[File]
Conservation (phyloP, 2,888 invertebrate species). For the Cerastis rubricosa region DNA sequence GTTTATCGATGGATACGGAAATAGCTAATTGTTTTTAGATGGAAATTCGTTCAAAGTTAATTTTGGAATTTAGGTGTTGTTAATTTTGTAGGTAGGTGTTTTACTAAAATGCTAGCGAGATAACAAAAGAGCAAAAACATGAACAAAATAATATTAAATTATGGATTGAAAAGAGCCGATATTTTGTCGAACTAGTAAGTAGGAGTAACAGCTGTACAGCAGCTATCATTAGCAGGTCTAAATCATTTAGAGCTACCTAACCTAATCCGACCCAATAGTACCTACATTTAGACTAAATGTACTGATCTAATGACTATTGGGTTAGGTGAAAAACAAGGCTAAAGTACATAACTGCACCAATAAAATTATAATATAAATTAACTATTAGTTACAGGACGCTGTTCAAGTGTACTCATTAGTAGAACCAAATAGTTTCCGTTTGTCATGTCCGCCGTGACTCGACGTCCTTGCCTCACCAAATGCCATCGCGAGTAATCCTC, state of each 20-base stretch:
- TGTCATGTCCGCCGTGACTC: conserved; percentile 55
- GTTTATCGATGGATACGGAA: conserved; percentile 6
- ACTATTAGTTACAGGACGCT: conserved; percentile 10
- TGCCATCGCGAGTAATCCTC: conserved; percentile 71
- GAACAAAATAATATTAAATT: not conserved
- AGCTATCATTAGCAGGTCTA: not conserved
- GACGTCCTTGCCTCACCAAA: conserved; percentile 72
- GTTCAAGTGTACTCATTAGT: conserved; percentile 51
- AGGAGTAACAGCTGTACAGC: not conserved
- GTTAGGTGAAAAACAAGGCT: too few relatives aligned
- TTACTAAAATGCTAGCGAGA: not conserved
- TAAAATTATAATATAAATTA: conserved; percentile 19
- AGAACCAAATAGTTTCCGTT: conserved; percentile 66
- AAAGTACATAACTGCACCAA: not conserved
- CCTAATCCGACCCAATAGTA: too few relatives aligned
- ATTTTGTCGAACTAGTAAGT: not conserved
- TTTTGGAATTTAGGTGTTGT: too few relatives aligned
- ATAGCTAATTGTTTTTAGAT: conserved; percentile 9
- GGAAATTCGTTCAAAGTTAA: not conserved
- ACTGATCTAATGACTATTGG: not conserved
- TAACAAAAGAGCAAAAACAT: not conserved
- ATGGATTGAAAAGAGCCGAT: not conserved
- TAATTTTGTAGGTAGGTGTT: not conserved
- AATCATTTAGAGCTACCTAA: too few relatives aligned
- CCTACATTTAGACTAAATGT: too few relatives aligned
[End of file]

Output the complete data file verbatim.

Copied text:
Conservation (phyloP, 2,888 invertebrate species). For the Cerastis rubricosa region DNA sequence GTTTATCGATGGATACGGAAATAGCTAATTGTTTTTAGATGGAAATTCGTTCAAAGTTAATTTTGGAATTTAGGTGTTGTTAATTTTGTAGGTAGGTGTTTTACTAAAATGCTAGCGAGATAACAAAAGAGCAAAAACATGAACAAAATAATATTAAATTATGGATTGAAAAGAGCCGATATTTTGTCGAACTAGTAAGTAGGAGTAACAGCTGTACAGCAGCTATCATTAGCAGGTCTAAATCATTTAGAGCTACCTAACCTAATCCGACCCAATAGTACCTACATTTAGACTAAATGTACTGATCTAATGACTATTGGGTTAGGTGAAAAACAAGGCTAAAGTACATAACTGCACCAATAAAATTATAATATAAATTAACTATTAGTTACAGGACGCTGTTCAAGTGTACTCATTAGTAGAACCAAATAGTTTCCGTTTGTCATGTCCGCCGTGACTCGACGTCCTTGCCTCACCAAATGCCATCGCGAGTAATCCTC, state of each 20-base stretch:
- TGTCATGTCCGCCGTGACTC: conserved; percentile 55
- GTTTATCGATGGATACGGAA: conserved; percentile 6
- ACTATTAGTTACAGGACGCT: conserved; percentile 10
- TGCCATCGCGAGTAATCCTC: conserved; percentile 71
- GAACAAAATAATATTAAATT: not conserved
- AGCTATCATTAGCAGGTCTA: not conserved
- GACGTCCTTGCCTCACCAAA: conserved; percentile 72
- GTTCAAGTGTACTCATTAGT: conserved; percentile 51
- AGGAGTAACAGCTGTACAGC: not conserved
- GTTAGGTGAAAAACAAGGCT: too few relatives aligned
- TTACTAAAATGCTAGCGAGA: not conserved
- TAAAATTATAATATAAATTA: conserved; percentile 19
- AGAACCAAATAGTTTCCGTT: conserved; percentile 66
- AAAGTACATAACTGCACCAA: not conserved
- CCTAATCCGACCCAATAGTA: too few relatives aligned
- ATTTTGTCGAACTAGTAAGT: not conserved
- TTTTGGAATTTAGGTGTTGT: too few relatives aligned
- ATAGCTAATTGTTTTTAGAT: conserved; percentile 9
- GGAAATTCGTTCAAAGTTAA: not conserved
- ACTGATCTAATGACTATTGG: not conserved
- TAACAAAAGAGCAAAAACAT: not conserved
- ATGGATTGAAAAGAGCCGAT: not conserved
- TAATTTTGTAGGTAGGTGTT: not conserved
- AATCATTTAGAGCTACCTAA: too few relatives aligned
- CCTACATTTAGACTAAATGT: too few relatives aligned